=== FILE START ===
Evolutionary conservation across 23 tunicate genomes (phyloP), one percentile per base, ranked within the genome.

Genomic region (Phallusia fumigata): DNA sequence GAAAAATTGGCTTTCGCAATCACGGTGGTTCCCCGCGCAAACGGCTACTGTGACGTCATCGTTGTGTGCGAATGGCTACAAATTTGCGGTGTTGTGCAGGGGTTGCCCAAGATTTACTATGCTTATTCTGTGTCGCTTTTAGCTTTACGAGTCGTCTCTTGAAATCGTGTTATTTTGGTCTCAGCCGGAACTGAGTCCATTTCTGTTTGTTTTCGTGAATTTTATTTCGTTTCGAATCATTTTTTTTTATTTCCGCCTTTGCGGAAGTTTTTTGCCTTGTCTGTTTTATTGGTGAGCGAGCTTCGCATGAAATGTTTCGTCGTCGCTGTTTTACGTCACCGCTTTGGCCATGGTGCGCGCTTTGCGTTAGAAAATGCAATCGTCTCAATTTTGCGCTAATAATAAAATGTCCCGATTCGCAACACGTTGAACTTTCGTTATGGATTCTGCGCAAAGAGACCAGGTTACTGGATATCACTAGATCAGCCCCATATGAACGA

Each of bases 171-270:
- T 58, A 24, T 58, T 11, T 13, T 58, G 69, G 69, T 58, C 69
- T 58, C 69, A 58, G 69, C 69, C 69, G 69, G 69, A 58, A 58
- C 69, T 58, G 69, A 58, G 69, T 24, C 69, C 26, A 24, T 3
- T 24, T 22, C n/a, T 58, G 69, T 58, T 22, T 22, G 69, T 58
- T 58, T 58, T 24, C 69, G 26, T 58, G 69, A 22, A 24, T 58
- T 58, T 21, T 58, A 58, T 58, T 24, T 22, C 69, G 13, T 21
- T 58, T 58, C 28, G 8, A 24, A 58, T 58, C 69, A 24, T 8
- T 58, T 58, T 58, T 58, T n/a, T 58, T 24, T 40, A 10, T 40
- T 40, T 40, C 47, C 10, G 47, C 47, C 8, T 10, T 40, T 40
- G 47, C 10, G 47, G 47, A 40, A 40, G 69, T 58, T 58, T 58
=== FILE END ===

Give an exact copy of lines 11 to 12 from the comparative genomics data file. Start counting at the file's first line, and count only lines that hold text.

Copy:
- T 58, T 58, T 58, T 58, T n/a, T 58, T 24, T 40, A 10, T 40
- T 40, T 40, C 47, C 10, G 47, C 47, C 8, T 10, T 40, T 40